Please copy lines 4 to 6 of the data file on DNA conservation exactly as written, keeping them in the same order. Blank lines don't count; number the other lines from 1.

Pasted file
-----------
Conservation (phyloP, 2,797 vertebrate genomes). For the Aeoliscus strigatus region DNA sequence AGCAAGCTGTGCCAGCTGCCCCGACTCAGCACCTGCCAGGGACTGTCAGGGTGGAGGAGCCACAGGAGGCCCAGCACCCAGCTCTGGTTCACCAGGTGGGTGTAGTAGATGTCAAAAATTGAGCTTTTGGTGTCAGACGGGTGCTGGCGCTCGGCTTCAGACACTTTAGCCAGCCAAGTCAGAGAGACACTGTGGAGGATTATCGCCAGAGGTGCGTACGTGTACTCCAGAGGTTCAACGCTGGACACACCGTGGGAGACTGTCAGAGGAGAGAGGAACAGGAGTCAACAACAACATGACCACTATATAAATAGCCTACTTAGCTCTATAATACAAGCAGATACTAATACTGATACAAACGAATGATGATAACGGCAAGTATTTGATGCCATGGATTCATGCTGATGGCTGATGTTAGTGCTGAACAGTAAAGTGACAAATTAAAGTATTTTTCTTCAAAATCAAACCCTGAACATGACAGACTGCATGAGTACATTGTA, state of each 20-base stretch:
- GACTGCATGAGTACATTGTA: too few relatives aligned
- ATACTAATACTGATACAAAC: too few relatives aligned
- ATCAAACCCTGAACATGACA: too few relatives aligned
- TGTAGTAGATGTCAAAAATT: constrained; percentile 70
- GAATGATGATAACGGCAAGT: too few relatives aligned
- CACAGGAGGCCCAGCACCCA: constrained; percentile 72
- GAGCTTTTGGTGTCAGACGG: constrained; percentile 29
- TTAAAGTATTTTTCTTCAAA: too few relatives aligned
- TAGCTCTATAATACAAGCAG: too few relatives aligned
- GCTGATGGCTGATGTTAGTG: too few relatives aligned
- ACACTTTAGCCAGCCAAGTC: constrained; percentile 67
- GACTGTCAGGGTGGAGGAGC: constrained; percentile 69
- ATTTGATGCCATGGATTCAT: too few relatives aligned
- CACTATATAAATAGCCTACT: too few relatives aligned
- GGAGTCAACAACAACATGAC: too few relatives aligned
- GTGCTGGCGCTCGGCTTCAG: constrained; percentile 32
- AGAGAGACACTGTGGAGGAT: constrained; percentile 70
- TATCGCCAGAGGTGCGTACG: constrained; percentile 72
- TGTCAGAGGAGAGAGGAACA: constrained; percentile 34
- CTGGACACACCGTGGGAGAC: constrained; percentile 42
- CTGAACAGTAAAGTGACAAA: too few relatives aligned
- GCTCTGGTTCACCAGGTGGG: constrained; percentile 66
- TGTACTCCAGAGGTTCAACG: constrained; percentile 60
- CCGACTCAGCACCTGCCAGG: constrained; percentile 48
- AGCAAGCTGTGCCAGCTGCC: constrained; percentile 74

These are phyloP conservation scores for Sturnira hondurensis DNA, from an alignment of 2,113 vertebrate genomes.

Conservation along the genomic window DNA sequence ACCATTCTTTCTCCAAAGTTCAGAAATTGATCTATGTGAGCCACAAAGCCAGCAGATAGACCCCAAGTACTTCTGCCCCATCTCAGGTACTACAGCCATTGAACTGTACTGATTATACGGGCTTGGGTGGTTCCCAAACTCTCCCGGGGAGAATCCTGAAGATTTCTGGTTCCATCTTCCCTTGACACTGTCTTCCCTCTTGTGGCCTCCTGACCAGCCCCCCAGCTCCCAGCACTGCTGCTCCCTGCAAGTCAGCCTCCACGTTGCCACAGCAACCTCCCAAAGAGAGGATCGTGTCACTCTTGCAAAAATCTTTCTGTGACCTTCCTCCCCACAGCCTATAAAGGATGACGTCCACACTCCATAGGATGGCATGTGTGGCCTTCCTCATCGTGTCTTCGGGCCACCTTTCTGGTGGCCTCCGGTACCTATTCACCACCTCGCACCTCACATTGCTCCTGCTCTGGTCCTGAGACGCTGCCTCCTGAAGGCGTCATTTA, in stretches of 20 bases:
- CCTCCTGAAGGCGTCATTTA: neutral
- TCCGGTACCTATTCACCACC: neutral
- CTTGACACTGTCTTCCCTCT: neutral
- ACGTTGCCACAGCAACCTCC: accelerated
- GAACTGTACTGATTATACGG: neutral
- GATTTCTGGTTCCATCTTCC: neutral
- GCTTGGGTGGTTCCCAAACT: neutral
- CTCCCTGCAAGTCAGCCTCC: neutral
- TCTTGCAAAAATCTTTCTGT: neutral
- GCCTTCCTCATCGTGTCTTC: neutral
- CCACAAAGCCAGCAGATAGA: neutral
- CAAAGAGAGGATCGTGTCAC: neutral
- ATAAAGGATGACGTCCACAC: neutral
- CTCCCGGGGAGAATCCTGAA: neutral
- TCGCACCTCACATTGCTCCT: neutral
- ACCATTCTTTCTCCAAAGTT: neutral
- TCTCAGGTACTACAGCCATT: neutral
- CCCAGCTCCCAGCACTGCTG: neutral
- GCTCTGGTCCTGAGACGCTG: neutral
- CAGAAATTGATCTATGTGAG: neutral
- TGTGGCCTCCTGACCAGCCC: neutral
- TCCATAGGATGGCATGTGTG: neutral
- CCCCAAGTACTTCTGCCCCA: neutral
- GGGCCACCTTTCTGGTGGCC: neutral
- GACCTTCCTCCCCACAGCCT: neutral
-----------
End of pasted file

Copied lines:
- ATCAAACCCTGAACATGACA: too few relatives aligned
- TGTAGTAGATGTCAAAAATT: constrained; percentile 70
- GAATGATGATAACGGCAAGT: too few relatives aligned